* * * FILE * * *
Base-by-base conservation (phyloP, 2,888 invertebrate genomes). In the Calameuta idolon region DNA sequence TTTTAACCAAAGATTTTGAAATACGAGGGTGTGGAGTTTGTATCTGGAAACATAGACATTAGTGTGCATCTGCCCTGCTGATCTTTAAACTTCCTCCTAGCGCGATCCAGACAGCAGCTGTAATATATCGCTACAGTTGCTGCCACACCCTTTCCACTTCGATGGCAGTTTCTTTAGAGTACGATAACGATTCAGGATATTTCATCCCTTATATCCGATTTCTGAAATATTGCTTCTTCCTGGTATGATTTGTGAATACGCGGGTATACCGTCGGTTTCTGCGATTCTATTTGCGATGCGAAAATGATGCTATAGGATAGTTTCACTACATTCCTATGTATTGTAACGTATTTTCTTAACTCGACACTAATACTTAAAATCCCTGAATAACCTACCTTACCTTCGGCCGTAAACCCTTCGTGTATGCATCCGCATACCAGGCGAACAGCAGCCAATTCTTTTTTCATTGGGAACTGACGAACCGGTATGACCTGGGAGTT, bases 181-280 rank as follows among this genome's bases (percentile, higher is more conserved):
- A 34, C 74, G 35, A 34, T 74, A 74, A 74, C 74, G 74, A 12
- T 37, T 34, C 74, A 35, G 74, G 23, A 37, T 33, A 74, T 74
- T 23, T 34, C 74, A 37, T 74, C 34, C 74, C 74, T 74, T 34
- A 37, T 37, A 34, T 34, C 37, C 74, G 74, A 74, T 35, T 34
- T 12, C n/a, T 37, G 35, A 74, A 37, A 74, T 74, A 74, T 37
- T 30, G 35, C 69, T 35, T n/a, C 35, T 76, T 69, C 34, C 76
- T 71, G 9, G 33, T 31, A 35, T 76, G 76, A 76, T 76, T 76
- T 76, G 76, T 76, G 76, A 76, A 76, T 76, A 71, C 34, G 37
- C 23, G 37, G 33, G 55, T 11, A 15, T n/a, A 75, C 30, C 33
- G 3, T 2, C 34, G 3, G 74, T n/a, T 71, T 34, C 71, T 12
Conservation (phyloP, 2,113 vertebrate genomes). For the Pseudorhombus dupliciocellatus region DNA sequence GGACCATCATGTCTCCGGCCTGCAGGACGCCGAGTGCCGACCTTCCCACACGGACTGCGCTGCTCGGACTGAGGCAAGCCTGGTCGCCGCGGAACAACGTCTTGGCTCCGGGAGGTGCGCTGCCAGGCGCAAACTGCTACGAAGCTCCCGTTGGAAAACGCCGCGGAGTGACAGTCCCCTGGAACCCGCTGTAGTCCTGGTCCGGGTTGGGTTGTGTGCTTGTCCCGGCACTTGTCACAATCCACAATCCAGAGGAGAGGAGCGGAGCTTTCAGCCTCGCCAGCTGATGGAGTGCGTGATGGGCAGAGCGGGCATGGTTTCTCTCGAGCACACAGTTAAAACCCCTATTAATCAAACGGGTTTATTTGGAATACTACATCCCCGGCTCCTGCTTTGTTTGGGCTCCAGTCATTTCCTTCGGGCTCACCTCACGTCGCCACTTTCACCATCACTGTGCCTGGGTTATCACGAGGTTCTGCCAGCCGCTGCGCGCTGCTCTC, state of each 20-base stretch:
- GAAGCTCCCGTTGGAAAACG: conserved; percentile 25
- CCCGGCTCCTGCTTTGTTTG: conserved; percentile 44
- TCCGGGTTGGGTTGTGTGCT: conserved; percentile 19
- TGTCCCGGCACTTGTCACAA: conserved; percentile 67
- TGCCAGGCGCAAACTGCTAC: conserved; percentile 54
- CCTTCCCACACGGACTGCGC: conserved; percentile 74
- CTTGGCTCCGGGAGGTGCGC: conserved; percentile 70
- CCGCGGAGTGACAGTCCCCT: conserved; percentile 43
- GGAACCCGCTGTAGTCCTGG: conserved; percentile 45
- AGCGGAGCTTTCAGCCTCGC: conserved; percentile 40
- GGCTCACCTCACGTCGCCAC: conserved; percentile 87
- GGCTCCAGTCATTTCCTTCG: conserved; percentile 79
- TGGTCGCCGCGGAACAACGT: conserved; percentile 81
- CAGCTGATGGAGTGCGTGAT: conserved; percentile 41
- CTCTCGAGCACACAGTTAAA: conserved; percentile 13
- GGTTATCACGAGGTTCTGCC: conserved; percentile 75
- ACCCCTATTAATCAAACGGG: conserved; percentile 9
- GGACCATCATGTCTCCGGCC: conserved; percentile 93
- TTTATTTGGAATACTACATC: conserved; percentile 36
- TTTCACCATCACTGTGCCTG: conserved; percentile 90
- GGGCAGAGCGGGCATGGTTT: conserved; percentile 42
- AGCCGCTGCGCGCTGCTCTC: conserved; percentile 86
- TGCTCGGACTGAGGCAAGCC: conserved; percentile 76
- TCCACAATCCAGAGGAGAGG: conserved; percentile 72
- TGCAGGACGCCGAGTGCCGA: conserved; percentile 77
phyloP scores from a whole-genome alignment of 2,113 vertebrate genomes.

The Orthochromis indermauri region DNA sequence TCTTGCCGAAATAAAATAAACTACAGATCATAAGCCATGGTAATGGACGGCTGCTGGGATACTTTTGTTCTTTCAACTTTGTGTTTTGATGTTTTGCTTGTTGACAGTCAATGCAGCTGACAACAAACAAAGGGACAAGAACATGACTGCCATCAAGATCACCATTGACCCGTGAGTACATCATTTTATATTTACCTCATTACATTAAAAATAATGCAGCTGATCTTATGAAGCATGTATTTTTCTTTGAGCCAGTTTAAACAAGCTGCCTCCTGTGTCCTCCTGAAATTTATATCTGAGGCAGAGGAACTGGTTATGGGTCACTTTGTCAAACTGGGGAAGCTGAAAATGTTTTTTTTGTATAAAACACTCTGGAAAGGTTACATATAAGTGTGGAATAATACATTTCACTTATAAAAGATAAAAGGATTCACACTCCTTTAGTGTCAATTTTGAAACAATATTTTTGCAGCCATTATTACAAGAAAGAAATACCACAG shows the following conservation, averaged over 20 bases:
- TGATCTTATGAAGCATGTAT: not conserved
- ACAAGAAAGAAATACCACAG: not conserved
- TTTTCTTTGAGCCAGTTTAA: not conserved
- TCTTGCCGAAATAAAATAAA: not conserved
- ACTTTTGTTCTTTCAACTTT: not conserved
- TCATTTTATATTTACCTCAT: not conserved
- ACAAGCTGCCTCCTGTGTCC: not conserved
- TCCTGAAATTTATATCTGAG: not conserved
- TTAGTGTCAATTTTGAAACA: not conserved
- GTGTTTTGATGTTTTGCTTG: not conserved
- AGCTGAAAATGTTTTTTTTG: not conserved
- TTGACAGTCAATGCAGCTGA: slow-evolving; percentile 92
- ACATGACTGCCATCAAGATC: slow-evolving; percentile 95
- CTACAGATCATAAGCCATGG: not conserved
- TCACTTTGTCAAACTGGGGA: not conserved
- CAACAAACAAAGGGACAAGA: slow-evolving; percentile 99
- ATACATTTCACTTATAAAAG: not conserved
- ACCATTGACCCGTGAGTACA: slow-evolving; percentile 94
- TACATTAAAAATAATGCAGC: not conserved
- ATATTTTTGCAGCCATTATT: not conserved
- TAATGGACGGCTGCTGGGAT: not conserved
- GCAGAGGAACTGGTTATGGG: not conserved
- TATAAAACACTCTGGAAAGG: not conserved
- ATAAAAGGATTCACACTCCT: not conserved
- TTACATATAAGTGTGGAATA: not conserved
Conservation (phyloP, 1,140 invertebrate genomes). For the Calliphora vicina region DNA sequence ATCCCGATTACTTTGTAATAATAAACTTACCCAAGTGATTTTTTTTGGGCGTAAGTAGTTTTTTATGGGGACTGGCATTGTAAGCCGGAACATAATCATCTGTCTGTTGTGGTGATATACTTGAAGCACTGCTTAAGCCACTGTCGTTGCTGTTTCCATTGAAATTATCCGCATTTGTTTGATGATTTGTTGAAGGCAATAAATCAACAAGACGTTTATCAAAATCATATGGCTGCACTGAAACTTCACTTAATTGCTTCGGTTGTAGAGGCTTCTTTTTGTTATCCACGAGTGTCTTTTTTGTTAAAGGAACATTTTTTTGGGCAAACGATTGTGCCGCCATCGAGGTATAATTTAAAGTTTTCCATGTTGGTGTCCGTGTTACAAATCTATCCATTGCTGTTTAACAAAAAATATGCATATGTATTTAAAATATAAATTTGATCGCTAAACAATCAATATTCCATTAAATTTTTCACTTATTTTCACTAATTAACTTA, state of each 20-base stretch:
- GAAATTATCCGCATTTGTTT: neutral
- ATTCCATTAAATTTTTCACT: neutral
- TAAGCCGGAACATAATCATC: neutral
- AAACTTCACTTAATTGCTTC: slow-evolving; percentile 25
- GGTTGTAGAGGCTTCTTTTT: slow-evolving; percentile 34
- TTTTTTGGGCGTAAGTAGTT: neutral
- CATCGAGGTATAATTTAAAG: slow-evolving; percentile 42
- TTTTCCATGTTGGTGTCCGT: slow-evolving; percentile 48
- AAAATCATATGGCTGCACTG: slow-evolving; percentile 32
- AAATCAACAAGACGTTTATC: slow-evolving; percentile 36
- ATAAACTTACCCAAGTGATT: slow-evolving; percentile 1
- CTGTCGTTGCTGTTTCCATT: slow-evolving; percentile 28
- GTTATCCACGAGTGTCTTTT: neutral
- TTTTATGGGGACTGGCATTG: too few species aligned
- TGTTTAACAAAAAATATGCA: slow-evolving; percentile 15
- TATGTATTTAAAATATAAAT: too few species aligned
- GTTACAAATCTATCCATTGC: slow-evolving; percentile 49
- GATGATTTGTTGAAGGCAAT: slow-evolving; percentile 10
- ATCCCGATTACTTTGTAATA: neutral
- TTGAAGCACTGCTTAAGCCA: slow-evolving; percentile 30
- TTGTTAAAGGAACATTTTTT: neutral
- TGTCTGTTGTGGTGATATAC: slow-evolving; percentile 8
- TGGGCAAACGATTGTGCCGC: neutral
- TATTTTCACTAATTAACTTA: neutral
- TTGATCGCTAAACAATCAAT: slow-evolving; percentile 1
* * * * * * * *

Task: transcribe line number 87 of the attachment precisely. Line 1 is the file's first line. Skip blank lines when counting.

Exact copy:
- TGTCTGTTGTGGTGATATAC: slow-evolving; percentile 8